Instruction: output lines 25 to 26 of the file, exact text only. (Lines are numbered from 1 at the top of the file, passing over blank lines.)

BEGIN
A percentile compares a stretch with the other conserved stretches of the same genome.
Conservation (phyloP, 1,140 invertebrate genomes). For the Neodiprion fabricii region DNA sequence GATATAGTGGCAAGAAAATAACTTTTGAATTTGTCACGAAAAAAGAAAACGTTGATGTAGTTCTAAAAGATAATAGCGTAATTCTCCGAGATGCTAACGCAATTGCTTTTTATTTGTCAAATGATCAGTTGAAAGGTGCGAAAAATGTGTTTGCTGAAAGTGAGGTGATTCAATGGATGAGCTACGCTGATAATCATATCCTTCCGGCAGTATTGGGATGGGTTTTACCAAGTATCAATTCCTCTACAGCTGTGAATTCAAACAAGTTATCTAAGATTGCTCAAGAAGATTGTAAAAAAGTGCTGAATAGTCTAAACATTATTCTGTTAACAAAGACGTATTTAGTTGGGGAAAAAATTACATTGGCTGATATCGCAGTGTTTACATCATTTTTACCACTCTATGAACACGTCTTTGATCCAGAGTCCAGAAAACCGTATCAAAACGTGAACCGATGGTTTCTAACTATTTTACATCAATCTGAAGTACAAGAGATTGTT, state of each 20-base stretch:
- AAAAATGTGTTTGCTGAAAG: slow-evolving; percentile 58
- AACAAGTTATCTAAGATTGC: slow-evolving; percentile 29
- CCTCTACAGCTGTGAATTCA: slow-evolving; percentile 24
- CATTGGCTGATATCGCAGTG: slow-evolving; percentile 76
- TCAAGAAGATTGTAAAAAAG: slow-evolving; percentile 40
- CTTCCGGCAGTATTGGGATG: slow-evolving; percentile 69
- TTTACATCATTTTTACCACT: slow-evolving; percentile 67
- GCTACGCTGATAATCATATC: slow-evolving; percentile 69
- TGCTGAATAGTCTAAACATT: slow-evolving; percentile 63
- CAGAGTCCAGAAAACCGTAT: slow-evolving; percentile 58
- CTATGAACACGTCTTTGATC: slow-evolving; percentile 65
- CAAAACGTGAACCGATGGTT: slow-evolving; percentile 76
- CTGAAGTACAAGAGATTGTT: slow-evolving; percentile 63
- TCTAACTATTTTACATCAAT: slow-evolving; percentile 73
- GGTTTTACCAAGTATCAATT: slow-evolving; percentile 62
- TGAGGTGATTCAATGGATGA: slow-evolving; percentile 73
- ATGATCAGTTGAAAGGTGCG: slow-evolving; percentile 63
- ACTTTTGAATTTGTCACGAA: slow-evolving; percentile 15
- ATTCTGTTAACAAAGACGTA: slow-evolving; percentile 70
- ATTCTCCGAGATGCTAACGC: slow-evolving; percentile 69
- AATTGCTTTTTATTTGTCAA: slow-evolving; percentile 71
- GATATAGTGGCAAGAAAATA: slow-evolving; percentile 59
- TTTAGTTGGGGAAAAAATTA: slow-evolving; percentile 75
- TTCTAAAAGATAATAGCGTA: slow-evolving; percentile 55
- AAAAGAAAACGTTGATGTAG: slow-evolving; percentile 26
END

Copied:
- TTTAGTTGGGGAAAAAATTA: slow-evolving; percentile 75
- TTCTAAAAGATAATAGCGTA: slow-evolving; percentile 55